I was talking with my OB the other day (who is so far my favorite doctor I’ve ever had, but ask me again after she delivers my kid) about how different carrying the second child is from carrying the first. I told her I felt a little guilty because this time around, I don’t even know what week of pregnancy I’m on unless I go online to find a due date calculator. She laughed and said that was normal.
“I was talking to a friend who said he noticed that his parents had tons of pictures of his older sister and barely any of him,” I further confided. “I’m really terrified that I’ll neglect the second one and she’ll grow up with some sort of complex.”
My doctor laughed. “My husband was the second child in the family and was adamant we be extra careful. We try to take pictures of number two, but the first one always manages to sneak into the picture.” I wondered if I should tell my friend that.
* * *
I grew up as an only child, so I had no idea what it was like to have a brother/sister that you loved/hated. I could only look at my friends and draw my own conclusions, such as:
For families with only two kids: if the girl is born first and then the boy is born second, they’ll both turn out really awesome. But if the boy is born first and the girl is second, then the boy will be a total weirdo but the girl will be awesome. (This one is based in part on my ex-boyfriend, who was totally lame but had an awesome younger sister, as well as my close girlfriends who had totally weird older brothers. Too bad I’m about to prove this theory wrong with my first born son and soon-to-be-born daughter!)
There are also the things my friends have told me: The more kids the mom has, the dumber they get. All the smart genes get passed to the first couple of kids. (My friend who said this is the youngest of three).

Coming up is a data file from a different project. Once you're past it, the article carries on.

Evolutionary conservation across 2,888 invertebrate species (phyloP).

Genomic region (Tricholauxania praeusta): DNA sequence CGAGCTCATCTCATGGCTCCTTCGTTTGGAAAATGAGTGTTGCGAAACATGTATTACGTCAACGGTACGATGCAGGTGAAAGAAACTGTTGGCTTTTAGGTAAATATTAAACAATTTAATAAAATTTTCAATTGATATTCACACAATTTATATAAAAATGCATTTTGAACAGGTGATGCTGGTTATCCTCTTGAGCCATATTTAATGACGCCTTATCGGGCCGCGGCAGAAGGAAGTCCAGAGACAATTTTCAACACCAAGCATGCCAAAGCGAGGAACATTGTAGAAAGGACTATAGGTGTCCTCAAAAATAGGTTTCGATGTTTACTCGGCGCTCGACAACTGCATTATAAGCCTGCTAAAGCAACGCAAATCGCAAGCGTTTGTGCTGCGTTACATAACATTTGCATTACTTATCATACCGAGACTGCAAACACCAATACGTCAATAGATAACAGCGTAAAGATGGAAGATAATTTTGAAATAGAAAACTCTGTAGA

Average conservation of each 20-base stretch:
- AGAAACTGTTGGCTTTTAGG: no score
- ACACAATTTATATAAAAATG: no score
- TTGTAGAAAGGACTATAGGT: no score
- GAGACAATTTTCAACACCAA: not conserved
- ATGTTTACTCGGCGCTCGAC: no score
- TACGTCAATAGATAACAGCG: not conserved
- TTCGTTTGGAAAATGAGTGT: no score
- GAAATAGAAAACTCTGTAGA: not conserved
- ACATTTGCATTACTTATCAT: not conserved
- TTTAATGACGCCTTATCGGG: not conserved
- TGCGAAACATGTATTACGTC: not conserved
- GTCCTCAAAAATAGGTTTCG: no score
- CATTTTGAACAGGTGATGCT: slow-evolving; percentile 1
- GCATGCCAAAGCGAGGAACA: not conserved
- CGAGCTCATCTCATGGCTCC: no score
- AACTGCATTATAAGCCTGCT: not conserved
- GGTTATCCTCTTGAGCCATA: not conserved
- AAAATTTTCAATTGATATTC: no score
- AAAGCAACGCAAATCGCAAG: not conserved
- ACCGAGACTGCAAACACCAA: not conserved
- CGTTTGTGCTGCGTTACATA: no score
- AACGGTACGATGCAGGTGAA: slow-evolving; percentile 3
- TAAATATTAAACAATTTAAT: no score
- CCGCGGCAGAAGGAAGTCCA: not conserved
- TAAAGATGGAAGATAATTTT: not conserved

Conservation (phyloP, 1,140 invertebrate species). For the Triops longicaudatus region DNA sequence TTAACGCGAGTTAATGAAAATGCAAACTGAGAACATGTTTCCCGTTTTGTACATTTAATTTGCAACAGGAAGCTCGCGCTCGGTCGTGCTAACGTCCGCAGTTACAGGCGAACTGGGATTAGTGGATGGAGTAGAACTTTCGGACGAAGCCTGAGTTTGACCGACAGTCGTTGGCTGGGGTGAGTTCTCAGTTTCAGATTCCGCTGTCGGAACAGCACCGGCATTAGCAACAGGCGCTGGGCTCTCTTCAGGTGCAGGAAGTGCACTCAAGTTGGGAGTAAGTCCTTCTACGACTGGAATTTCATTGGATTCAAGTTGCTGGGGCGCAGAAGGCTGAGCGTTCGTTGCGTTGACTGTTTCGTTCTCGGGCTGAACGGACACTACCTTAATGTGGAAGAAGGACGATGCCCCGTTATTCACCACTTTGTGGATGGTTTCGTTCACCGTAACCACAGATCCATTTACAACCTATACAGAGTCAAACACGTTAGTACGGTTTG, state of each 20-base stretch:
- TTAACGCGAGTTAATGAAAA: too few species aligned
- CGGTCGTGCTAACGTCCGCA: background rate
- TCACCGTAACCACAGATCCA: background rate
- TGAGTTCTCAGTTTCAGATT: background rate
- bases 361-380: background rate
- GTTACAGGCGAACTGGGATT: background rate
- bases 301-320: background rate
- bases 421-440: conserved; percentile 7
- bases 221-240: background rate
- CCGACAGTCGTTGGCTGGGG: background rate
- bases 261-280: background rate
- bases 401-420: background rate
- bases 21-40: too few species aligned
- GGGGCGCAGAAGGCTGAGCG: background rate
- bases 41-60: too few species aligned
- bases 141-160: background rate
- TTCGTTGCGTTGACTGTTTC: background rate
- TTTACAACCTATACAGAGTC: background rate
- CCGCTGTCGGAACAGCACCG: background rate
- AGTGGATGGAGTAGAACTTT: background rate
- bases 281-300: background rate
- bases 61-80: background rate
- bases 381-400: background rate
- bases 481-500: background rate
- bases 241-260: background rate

And per my mom: No matter how many kids there are, the third kid is always the smartest kid. (What if there’s only two kids, mom?”)
Another friend shared this bit of wisdom, which I thought was interesting: The first child is a gift for your husband. The second child is a gift for your first child. The third child is a gift for yourself. (She summed this up by saying, “I have three kids and it’s the perfect number. One is cooking breakfast right now, the other is doing the dishes, and the youngest is folding clothes!” But two might be the perfect number for us – although I’ve learned through parenting to never say never.)
Then there are the many fears that have suddenly come up as I’m getting closer to my due date. Some of these anxieties are legit; others are simply because I’m batsh*t crazy. I’ll let you be the judge; here they are:
Fear #47: “what if I love one child more than another?”
Fear #212: “what if the second one wants to sleep in bed with us too?”
Fear #6: “what if they REALLY don’t get along?”
Fear #2,098: “what if she’s even harder to raise than Tiny Boss?”
Fear #874: “what if she ends up hating me?”
And the list goes on and on. I guess in the end, like all things parenting, you just do the best that you can and hope that they don’t turn out to be psychopaths. Or Miley Cyrus.